Never fall for phishing scams
Phishing. Glorious phishing. Tuna, Bass, Scallops, and who could forget a side of your credit card numbers… The oldest trick in the book. The bad guys are always looking into your glass house searching for their next target.
Always be cautious clicking links sent to you in emails. These links if you were not expecting them could be an attempt to gather valuable information like your banking usernames or passwords. So today’s tip is to always be on the alert. If something looks fishy or too good to be true, verify the source. If you suspicious never click the link. If you need to call the bank or sender of the information or enter the website directly. This will ensure you end up in the right place.
Always use 2 form factor authentication when available
Today there is a username and password for everything! You expect me to have a different username and password for everything I log into, you have to be joking! I am in the same boat as you having proper security on every account I use today is near impossible.
Security professionals like to tell you this is the most secure way to protect your accounts. I would have to agree but putting it into motion is hard! So what are we going to do about it? EASY! Multi-factor authentication. Adding a layer to our security onion will protect us while allowing us to have an easier way to create like-like passwords. I do recommend that we do have unique passwords on the more volatile accounts such as banking, email, or credit cards but do you really need a unique password for every site that requires you to sign up? If multi-factor authentication is available the answer is no. Just ensure to use it!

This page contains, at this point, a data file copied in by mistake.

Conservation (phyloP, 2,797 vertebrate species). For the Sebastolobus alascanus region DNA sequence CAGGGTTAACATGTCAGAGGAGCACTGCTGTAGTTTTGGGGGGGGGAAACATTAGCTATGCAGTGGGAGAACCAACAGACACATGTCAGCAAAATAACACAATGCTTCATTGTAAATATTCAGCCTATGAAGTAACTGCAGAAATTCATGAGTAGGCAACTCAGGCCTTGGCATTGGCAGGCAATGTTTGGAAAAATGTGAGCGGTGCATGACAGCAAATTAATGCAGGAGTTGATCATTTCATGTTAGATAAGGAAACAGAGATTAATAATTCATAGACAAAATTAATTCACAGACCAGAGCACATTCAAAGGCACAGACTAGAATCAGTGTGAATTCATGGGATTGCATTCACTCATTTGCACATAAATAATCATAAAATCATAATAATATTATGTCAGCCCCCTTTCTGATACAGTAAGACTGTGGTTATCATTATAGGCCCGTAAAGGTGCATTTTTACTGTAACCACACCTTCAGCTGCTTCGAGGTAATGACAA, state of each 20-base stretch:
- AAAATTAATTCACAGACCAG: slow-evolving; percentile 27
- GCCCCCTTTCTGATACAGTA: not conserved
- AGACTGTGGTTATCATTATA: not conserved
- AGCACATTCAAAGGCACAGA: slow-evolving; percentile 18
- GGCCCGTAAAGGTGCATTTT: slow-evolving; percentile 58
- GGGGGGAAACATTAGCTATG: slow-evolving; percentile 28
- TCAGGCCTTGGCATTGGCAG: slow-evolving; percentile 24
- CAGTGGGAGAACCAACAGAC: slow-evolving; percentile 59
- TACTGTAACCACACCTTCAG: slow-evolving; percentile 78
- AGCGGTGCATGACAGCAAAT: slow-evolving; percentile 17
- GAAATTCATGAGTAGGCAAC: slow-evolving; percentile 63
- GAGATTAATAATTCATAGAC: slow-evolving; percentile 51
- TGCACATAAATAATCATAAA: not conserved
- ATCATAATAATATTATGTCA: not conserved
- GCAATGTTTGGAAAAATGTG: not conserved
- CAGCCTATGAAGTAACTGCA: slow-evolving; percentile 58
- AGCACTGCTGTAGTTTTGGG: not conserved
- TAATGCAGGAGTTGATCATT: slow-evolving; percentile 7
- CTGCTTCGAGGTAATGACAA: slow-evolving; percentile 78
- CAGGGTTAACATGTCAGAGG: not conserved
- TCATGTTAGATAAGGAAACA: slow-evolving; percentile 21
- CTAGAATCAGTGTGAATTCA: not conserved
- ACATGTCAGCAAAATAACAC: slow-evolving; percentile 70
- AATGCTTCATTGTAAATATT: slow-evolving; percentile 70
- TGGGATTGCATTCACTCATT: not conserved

If in doubt don’t click it
That phone call letting you know you won a free cruise… It’s a scam. Oh, you knew that? Well I guess I guess stop here… Did you know that this is called a Vishing scam? Do you know what they are after? These scams are classic phishing scams looking to collect your personal data and make a quick buck! So what are they after?
These scams are looking to collect credit cards, social security information, personal information such as address history, family history, and so much more. These scams can lead to identity theft or loss of money. So if you are called out of the blue and the call seems to be too good to be true. It is.
So if it looks “ph”ishy don’t click it! Trust but verify. Always.
Never mix work and personal traffic
Be careful what you do while connected via the VPN at work. Although you are on your own PC you could still be liable for introducing malware or breeching the acceptable use policy. Many larger organizations capture the traffic that flows through their network. This allows them to audit for naughty employees and to ensure that if there is a breach they can catch the person responsible. Want to check your email? Use your phone, tablet, or any other computer NOT attached to the work VPN.